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The scene seldom fails to light up the faces of motorists and commuters passing through the kilometer-long stretch of the national highway in Barangay Tabuating, San Leonardo. The roadsides burst with colors from the makeshift workshops that churn out hundreds of Christmas lanterns.


The lantern-making frenzy in Tabuating -- already famous for its more mundane and odorous product, the tinapa -- was started by the Melosantos siblings a few years ago. A daughter, it is said, once brought home a small lantern from Pampanga, the more famous source of such product. A family member, out of curiosity, took the lantern apart to discover how it was made and realized the business opportunities it offered. Today, Billy Melosantos and a brother operate the pioneer lantern workshop in Tabuating.
 


A few houses across the highway, sister Precy Melosantos-Coronel
has put up her own...
 


... and a stone's throw away, brother Ogie runs another one.
The siblings have even opened a branch in Cagayan
and another in Isabela. Their products are also being sold by
a dealer in Metro Manila and one in Bulacan.
 


Each lantern workshop provides employment to a dozen 
or so kabarangays...
 


... formerly idle housewives and unemployed husbands...
 


...and out-of-school youths, who labor as early as July to 
produce the Tabuating lanterns.
 


The lantern skeletons are made of thick wire --
welded together and more durable than those
of the Pampanga lanterns which are merely tied together,
the workers are quick to point out.
 


Encased inside each lantern are lightbulbs screwed into
proper sockets rather than merely soldered directly 
to the electrical cords, and thus are easily replaceable.
 


Colored plastic sheets sourced from Divisoria suppliers
are carefuly trimmed and attached to the sides of the lantern...
 


... no matter how fancilly shaped...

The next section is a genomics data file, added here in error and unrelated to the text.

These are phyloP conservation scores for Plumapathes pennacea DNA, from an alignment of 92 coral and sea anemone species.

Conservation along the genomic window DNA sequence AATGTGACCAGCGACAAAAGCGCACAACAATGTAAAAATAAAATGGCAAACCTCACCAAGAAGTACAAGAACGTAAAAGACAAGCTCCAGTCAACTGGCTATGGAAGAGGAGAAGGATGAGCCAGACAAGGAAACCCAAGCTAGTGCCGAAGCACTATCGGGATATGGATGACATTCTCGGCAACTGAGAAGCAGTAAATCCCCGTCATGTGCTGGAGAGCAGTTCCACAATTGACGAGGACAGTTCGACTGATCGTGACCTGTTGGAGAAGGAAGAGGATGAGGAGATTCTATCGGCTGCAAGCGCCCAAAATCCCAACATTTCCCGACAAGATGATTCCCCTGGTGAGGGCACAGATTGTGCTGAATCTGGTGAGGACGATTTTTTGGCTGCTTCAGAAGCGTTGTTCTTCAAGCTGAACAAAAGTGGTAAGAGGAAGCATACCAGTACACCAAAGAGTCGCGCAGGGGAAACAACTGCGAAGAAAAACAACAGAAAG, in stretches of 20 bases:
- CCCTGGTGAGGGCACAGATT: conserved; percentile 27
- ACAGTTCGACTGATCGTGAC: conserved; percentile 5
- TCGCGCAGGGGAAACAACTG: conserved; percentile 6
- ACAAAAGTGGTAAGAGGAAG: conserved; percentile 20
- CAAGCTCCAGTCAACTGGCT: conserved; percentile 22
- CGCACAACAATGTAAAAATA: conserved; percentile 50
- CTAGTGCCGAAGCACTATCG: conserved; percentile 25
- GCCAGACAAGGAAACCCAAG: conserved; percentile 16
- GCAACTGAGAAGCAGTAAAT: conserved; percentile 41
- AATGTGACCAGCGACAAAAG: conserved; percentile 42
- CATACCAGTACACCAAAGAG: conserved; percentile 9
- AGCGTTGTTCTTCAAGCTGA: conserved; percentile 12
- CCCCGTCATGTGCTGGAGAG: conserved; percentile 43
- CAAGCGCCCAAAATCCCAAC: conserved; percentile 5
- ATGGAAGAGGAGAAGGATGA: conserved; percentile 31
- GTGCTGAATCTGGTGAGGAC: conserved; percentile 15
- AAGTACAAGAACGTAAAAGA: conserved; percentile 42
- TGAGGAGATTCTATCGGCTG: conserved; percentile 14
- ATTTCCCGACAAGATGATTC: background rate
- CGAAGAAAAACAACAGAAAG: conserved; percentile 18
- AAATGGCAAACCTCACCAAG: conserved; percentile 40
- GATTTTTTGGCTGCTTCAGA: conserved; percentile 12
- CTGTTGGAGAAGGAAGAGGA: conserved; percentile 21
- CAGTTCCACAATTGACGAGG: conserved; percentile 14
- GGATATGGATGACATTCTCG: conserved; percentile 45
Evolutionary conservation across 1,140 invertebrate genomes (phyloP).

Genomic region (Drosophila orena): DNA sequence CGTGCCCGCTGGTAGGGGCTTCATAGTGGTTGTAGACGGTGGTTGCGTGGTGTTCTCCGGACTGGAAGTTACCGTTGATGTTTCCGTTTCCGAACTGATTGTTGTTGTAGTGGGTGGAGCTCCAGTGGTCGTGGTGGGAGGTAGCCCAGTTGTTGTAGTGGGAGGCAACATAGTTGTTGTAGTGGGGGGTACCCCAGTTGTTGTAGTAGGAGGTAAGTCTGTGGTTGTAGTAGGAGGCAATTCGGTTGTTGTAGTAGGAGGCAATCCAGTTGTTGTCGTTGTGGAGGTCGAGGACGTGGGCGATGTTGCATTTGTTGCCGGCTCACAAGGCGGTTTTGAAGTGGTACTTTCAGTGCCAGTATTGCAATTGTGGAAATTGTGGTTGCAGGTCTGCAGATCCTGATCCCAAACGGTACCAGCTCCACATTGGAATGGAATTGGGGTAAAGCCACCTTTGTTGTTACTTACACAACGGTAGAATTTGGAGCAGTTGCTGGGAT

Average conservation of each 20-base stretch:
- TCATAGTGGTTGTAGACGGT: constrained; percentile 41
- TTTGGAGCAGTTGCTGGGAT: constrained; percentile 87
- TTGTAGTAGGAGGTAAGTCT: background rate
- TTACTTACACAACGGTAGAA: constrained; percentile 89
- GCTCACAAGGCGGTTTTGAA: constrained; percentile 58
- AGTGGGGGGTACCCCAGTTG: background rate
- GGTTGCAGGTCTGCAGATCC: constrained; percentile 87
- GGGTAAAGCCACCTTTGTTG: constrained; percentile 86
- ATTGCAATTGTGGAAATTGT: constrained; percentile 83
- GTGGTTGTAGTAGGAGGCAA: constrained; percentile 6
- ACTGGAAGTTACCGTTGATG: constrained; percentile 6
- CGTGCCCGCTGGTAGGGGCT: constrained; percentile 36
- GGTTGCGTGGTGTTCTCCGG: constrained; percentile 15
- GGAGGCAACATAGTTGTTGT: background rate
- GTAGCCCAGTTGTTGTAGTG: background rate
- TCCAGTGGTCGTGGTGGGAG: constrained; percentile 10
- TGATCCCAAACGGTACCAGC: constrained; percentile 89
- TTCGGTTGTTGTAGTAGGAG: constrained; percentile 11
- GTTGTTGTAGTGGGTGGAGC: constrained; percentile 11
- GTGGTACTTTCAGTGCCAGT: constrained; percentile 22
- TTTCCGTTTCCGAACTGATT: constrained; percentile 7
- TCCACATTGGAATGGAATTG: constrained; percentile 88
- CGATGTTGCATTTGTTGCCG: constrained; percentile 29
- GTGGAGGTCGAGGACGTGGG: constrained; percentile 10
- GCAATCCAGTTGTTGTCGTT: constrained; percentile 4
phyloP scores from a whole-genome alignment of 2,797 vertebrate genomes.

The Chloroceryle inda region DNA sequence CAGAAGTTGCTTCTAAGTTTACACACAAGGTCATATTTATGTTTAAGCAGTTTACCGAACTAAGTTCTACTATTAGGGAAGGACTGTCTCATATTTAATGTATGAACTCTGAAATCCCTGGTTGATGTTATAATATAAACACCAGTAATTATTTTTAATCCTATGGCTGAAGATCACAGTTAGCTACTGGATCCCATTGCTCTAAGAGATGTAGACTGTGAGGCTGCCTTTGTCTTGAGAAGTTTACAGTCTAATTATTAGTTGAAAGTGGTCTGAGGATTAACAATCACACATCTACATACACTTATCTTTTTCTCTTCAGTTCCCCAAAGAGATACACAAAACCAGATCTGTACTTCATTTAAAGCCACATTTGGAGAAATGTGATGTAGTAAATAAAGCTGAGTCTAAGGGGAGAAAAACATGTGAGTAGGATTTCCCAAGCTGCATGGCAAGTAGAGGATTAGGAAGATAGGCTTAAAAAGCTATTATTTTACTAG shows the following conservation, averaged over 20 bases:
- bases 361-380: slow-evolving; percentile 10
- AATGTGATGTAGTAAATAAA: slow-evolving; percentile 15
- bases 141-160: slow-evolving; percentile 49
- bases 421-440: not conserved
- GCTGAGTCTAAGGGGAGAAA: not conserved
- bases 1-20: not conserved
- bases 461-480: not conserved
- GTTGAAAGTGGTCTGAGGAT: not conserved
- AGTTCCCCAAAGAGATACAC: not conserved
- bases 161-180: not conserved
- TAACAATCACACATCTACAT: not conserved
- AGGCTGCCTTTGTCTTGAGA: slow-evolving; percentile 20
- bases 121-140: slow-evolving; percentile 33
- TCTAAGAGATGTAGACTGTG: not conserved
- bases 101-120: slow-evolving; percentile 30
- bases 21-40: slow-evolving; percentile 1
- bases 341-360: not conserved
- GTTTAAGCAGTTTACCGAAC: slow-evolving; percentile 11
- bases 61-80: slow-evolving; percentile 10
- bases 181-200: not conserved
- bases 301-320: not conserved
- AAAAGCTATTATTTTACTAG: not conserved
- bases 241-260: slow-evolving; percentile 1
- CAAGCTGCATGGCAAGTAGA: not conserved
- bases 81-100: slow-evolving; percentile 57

... using rugby for durability.
 


What makes the Melosantos lanterns stand out
from those produced in Bulacan and Pampanga
is the smooth and taut attachment of the plastic panels.
 


The lanterns come in various styles and colors --
traditional Christimas icons like the star...
 


... wreath...
 


... poinsettias and bells...
 


... and stuffed stockings.
 


One can bring home a cute lantern for PhP100...
 


... or a huge Santa Claus lantern for PhP3,500.
A Nativity tableau, camels included, 
costs over PhP11,000.
 


Other shapes include flowers, from simple ones...
 


to fancy ones...
 


...and fruits, a favorite decor among restaurants and turo-turos...
 


The lantern-makers will even oblige to
produce a custom design. During the lantern parade
of a Cabanatuan City university the other year,
criminology students stunned everyone by 
displaying a Tabuating lantern shaped like -- what else?
-- a saluting cop. Tacky, but nonetheless crowd-drawing.
 


The lanterns attract passersby to make unscheduled
stop-overs to inquire, buy or simply gawk.
 


The lanterns may be a bit more expensive, but because
they can be repaired and repanelled when necessary 
in succeeding years, they make a wise Christmas investment.
 

That the lantern business has been good to the Melosantos family has not gone unnoticed by other striving enterpreneurs in Tabuating. About five other lantern workshops -- some owned by former workers of the Melosantoses -- have opened this year. More will likely follow this year or the next, assuring Barangay Tabuating of more employment opportunities, and the title of "Parol Village" of Nueva Ecija. ###

Digital photos and text by Ramon R. Valmonte
October 2003

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